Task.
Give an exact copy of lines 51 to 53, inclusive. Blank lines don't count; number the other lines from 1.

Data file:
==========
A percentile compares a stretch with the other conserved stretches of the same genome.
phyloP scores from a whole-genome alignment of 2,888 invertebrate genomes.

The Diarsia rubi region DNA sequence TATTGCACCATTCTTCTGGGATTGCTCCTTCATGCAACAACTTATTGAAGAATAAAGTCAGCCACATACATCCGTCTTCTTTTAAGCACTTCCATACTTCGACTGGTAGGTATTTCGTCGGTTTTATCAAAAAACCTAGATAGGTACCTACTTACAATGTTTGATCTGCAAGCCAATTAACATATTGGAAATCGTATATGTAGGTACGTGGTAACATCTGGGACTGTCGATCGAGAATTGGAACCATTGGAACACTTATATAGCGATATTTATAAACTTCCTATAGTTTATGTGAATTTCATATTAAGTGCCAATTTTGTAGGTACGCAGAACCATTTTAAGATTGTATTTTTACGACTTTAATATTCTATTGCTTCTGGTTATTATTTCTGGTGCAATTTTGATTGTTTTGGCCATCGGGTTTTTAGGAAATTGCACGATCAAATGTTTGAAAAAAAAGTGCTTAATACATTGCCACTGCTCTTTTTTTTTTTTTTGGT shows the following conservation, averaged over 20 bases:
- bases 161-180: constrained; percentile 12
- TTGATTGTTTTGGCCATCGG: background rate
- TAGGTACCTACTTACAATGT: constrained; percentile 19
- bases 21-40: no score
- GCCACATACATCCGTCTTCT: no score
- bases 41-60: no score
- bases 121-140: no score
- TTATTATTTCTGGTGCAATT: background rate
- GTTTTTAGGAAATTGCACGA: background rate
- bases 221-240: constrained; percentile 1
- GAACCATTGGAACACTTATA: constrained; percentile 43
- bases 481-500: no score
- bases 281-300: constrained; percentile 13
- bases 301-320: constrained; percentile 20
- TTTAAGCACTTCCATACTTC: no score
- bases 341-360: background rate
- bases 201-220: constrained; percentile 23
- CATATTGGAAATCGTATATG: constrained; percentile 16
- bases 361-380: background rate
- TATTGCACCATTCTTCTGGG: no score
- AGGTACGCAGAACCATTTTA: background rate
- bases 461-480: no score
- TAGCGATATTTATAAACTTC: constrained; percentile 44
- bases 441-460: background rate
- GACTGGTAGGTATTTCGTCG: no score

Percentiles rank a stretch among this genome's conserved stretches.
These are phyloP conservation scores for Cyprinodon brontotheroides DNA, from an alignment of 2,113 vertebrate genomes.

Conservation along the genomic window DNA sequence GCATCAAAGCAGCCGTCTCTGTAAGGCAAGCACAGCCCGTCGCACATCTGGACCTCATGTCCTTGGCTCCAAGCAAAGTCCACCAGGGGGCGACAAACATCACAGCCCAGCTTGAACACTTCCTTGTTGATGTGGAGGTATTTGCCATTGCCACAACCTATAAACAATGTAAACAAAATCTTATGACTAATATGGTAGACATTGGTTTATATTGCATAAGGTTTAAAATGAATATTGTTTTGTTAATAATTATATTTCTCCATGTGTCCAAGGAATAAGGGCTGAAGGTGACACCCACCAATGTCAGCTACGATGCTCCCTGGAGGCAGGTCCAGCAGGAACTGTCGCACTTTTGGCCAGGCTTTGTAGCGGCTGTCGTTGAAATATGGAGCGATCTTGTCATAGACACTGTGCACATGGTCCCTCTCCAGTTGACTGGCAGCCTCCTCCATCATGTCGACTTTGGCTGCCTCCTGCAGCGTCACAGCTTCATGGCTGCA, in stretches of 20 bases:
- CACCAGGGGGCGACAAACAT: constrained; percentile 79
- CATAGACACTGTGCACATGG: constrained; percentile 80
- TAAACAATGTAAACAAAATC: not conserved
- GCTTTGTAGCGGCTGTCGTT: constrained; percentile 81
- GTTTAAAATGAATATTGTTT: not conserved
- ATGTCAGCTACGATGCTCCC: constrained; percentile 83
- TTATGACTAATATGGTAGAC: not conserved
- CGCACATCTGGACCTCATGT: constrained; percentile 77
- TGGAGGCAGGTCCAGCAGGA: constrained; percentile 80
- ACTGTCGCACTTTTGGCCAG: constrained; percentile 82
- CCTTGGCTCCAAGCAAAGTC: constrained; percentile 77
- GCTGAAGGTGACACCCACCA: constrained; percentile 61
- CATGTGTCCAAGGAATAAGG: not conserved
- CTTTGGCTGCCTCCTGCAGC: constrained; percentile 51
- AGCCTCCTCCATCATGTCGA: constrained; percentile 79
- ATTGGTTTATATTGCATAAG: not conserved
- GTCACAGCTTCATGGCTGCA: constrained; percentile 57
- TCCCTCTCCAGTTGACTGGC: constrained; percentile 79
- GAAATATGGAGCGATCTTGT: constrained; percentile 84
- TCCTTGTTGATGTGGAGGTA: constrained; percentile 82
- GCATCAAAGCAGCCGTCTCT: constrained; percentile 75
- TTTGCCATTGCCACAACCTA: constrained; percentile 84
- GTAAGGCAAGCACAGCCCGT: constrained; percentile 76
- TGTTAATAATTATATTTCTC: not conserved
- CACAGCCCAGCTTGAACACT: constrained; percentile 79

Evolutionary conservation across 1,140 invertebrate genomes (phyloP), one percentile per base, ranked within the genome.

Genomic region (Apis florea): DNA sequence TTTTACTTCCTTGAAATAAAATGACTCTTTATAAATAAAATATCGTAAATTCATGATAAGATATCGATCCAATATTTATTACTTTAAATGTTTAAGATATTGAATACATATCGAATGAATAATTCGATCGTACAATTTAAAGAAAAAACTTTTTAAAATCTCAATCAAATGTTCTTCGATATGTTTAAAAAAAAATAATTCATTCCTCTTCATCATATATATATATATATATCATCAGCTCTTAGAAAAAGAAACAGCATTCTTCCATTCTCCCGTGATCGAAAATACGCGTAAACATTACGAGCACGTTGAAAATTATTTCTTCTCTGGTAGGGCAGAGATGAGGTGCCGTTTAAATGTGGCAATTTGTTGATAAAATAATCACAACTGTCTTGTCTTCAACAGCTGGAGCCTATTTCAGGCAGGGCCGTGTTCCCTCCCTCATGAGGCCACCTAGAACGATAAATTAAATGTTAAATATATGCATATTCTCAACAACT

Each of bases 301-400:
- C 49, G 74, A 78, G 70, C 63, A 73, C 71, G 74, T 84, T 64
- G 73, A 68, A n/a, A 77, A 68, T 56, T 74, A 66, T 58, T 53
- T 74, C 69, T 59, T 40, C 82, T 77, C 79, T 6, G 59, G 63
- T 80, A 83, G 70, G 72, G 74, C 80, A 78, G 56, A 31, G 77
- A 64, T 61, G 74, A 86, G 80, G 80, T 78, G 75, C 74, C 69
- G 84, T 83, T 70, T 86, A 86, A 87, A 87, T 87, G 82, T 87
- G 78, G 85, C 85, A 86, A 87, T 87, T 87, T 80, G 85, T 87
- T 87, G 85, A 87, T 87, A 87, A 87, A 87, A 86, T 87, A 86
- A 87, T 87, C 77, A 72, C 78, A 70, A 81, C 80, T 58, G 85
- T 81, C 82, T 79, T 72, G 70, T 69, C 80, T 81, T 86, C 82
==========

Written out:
- TCCTTGTTGATGTGGAGGTA: constrained; percentile 82
- GCATCAAAGCAGCCGTCTCT: constrained; percentile 75
- TTTGCCATTGCCACAACCTA: constrained; percentile 84